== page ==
Coopting terms (and stereotypes) can be a defiant way of claiming and enforcing one's identity as a member of an oppressed group.

Examples of terms that are used in context by members of a group, that when used by an outsider are/can be hateful (i cringe to do this): fag, dyke (and variations: bulldyke, bulldagger...), queer, queen, fairy, nigger, bitch, sometimes even girl, maybe geek, i can't do this any more, you get the point...

The reason that it's not okay for you, as a non-member of a group, to use this term, is that you probably can't understand fully the connotative meaning that it has to the person you're applying it to. And also, there's the issue of a power differential (whether historical or present, these things echo in the psyche). So you're not really using the same word they are.

Co-opting derisive terms: something Michel Foucault refers to as 'reverse discourse'.
Foucault argued: "homosexuality became a perversion but the discourse made possible the formation of a reverse discourse: homosexuality began to speak in its own behalf, to demand that its legitimacy or 'naturality' be acknowledged, often in the same vocabulary, using the same categories by which it was medically disqualified".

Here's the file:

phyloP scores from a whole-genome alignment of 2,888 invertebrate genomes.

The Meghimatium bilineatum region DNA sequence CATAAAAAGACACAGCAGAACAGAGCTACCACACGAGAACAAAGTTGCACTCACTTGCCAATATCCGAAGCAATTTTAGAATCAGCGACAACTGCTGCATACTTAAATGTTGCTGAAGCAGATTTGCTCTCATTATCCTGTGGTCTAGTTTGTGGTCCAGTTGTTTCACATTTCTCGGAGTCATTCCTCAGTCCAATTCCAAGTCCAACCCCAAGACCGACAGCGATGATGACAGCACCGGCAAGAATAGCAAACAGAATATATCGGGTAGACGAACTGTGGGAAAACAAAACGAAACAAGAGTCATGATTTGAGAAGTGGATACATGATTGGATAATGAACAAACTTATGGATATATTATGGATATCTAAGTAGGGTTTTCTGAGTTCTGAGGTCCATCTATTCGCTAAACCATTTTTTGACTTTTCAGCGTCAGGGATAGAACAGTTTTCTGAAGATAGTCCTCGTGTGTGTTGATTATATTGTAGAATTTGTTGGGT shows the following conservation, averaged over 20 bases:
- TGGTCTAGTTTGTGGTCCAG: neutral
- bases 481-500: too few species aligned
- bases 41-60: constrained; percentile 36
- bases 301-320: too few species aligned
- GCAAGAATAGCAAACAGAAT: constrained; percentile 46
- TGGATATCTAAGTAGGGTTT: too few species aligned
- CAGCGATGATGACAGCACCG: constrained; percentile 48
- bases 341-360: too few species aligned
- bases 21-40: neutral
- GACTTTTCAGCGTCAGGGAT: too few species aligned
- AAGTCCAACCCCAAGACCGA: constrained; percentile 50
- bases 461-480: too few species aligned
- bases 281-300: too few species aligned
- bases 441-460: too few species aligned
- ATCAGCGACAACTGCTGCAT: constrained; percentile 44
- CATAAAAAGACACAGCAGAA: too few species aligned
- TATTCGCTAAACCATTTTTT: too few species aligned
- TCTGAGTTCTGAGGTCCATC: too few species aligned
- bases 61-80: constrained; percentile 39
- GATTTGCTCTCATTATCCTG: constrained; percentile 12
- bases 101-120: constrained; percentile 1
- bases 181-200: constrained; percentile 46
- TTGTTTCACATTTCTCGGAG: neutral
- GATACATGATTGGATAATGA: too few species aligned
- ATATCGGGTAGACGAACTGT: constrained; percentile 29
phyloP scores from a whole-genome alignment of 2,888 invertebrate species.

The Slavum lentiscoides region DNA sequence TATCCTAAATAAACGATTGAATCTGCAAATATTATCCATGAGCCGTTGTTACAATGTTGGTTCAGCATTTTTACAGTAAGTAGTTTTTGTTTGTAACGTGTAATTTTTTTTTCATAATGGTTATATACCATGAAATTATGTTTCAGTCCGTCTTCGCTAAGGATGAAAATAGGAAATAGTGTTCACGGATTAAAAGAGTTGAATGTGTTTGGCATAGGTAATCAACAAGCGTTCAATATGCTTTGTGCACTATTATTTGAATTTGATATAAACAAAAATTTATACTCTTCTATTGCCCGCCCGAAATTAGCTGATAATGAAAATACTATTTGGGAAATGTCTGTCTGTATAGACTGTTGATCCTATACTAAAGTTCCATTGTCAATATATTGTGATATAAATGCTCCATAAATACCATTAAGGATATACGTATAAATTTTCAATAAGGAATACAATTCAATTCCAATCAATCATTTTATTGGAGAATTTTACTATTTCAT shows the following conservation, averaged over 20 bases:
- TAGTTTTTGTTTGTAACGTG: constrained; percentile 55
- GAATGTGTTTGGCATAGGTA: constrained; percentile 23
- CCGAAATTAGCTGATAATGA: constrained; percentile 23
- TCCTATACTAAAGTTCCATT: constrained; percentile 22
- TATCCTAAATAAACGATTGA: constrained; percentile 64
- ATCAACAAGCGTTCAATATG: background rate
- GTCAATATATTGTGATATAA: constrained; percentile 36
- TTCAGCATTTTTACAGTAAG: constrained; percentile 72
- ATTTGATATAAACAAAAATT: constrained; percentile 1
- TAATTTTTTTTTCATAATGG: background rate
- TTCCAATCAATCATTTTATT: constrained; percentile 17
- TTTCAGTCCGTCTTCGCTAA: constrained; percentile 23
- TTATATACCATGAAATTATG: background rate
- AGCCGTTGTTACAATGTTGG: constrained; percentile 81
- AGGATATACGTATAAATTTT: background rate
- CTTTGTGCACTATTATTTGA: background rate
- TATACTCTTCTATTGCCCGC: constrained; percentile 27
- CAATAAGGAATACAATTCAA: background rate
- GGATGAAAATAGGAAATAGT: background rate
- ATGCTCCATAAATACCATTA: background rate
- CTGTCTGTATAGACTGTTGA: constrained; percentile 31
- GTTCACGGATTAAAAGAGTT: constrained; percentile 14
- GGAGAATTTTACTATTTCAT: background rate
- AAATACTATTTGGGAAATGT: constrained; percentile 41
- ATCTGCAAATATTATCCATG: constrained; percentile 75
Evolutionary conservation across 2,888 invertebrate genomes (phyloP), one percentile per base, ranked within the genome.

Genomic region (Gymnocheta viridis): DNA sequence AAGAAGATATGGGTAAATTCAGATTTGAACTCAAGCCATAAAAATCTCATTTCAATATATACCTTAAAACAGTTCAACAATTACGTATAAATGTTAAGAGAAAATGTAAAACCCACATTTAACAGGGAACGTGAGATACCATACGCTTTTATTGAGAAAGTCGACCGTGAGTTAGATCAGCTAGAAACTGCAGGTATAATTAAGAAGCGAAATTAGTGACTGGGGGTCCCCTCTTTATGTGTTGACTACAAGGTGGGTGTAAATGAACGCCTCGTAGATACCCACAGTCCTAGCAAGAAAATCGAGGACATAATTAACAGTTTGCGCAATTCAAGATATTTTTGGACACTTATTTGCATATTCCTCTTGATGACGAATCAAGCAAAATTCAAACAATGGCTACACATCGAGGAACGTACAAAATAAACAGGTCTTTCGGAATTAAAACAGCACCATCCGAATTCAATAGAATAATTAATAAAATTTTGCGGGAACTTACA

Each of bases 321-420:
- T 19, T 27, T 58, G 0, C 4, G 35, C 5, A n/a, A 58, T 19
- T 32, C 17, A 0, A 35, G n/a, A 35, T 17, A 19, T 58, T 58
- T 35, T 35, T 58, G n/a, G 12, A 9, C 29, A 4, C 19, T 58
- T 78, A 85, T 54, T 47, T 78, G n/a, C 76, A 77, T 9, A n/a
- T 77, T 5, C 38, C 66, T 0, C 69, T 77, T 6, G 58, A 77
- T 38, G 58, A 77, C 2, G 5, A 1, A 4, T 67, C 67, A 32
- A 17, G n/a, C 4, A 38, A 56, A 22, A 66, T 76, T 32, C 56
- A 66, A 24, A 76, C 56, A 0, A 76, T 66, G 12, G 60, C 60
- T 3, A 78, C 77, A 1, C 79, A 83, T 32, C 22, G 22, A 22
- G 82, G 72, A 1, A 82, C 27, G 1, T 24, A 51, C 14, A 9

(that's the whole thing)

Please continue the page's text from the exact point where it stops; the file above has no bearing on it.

(my italics)
This can be applied to any oppressed group: it basically means co-opting the terms which the oppressors use, and making them into a source of strength, a base of power from which to redress the inequality.quote source: Michel Foucault, Power/Knowledge: Selected Interviews and Other Writings, 1972-1977. Colin Gordon, Ed. New York: Pantheon, 1980.

Of course, there is a difference between reclaiming words and internalising one's own oppression. Example, I may call myself queer because I'm out and proud. To consider myself queer as in a Bad Thing, perverted, wrong, would be rather sad and known as internalised homophobia. And if someone else calls me queer, they usually make it damn clear it's not a compliment. Similarly, Skin from Skunk Anansie can refer to nigga-rage (in Here I Stand), because she is black and certainly does not have her own version of racism going on in her head.

The thing is, chances are that the offensive terms are never going to go away. To co-opt them as a sign of pride, while reserving the right to punch some asshole who hurls them as an insult, is pretty much all you can do.

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